.pdf The expected leakage current in each of the pixel barrel layers is calculated based on the full temperature- and irradiation history using the empirical radiation damage model I (Φ, t, T) = I0 + α( t), T (Φ, V). Radiation-induced increase of leakage current depends on fluence Φ, time t, temperature T, volume V. The α-parameter set for radiation damage model used comes from M. Moll, Radiation Damage in Silicon Particle Detectors, Universität Hamburg, DESY-THESIS-1999-040, 1999 https://mmoll.web.cern.ch/mmoll/thesis/. For the simulation, a FLUKA fluence simulation* was used with high granular resolution and detector geometry as input. Actual temperature history is taken from the database** adding an offset** (L3 Silicon at -8.5 ± 2 °C). Whenever the low voltage is on, the silicon temperature is greater than the measurement near cooling loop. * these parameters introduce the main uncertainties. The leakage current simulation for layer 3 is corrected by factor 1.8. The data for comparison is from the CMS pixel detector with an available granularity per sector: there are several modules per sector, the data is not resolved in z.
.pdf The expected leakage current in each of the pixel barrel layers is calculated based on the full temperature- and irradiation history using the empirical radiation damage model I (Φ, t, T) = I0 + α( t), T (Φ, V). Radiation-induced increase of leakage current depends on fluence Φ, time t, temperature T, volume V. The α-parameter set for radiation damage model used comes from M. Moll, Radiation Damage in Silicon Particle Detectors, Universität Hamburg, DESY-THESIS-1999-040, 1999 https://mmoll.web.cern.ch/mmoll/thesis/. For the simulation, a FLUKA fluence simulation* was used with high granular resolution and detector geometry as input. Actual temperature history is taken from the database** adding an offset** (L4 Silicon at -7.5 ± 2 °C). Whenever the low voltage is on, the silicon temperature is greater than the measurement near cooling loop. ** these parameters introduce the main uncertainties. The leakage current simulation for layer 4 is corrected by factor 1.8. The data for comparison is from the CMS pixel detector with an available granularity per sector: there are several modules per sector, the data is not resolved in z.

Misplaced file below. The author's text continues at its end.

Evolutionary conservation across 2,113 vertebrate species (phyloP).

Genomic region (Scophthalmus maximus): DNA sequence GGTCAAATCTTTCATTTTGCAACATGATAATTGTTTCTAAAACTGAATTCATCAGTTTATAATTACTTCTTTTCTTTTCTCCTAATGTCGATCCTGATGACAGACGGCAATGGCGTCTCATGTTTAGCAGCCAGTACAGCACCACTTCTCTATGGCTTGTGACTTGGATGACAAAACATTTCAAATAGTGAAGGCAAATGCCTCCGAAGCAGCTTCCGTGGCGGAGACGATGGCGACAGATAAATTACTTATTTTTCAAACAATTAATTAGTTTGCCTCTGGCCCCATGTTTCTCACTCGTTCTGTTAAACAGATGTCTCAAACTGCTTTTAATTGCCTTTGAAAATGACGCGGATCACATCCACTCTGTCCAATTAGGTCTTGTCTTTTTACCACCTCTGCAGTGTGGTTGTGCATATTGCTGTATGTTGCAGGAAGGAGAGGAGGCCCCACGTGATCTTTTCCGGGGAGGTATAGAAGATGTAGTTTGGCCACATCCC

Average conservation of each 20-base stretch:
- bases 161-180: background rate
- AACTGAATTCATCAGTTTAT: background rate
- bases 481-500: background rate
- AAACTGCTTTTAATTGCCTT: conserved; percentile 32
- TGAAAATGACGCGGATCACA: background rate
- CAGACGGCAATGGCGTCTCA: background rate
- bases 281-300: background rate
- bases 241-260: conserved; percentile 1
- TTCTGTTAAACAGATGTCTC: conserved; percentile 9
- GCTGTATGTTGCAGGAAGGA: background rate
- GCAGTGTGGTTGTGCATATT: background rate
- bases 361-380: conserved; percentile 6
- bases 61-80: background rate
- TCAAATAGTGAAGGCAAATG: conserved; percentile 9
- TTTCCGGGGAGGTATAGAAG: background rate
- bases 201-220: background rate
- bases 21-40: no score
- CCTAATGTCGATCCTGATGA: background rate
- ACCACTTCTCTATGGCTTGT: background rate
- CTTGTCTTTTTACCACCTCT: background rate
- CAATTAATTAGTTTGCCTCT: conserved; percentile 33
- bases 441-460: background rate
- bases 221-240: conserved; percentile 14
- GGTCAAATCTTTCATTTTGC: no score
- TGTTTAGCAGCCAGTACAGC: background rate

.pdf Based on the full temperature- and irradiation history the expected full depletion voltages of the pixel tracker layers are simulated using the Hamburg model (M. Moll, Radiation Damage in Silicon Particle Detectors, Universität Hamburg, DESY-THESIS-1999-040, 1999) for radiation damage. Warm periods during various technical stops lead to a change of depletion voltage due to annealing. Simulation input: FLUKA fluence simulation** with high granular resolution and detector geometry, and for the material, the different impact of charged and neutral particles on oxygenated silicon are taken into account. In the Hamburg model, the Hamburg parameter set** for oxygenated Si (DOFZ) was used. The actual temperature history is taken from a database** where whenever the low voltage is on, the silicon temperature is greater than the measurement near cooling loop. Data points ** are taken from HV bias scans. Considering the high sensitivity to input data, the simulation matches the data well. **all of these parameters introduce significant uncertainties.